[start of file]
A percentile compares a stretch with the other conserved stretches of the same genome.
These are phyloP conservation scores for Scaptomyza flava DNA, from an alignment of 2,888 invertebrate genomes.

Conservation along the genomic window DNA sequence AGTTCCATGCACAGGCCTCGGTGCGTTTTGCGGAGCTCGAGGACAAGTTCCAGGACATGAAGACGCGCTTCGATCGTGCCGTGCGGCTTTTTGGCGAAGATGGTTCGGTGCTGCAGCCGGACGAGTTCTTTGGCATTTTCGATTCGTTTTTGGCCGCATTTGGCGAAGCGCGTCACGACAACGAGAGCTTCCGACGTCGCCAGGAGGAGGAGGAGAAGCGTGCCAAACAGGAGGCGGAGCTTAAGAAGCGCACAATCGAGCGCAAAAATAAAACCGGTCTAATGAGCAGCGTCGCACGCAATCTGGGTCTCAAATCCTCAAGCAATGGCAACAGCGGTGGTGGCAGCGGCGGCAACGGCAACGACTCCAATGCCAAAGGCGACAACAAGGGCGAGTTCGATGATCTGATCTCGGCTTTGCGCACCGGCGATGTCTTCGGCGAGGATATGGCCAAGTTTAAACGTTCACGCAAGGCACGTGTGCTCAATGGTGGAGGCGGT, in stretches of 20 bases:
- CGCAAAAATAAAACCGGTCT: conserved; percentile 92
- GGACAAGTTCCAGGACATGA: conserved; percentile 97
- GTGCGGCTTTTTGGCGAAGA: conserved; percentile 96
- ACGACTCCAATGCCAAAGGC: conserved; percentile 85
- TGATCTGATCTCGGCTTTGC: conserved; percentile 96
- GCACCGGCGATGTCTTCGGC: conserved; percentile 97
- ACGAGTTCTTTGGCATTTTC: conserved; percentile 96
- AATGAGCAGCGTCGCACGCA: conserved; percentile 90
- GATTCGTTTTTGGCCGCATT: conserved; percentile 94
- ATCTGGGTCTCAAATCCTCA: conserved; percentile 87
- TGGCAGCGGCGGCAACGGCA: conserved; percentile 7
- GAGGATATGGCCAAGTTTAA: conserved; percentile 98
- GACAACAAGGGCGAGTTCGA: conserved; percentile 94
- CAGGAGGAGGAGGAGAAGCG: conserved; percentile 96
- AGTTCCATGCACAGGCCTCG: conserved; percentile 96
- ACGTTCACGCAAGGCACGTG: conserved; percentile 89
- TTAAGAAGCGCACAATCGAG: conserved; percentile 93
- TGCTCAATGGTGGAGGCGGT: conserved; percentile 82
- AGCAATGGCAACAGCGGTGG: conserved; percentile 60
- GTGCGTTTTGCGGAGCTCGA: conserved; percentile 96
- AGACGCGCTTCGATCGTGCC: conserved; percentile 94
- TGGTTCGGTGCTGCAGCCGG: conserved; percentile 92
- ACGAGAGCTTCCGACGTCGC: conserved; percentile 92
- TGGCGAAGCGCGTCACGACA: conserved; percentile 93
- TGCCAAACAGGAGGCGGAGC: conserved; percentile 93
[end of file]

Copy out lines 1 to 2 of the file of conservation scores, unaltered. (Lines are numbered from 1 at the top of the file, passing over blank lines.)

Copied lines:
A percentile compares a stretch with the other conserved stretches of the same genome.
These are phyloP conservation scores for Scaptomyza flava DNA, from an alignment of 2,888 invertebrate genomes.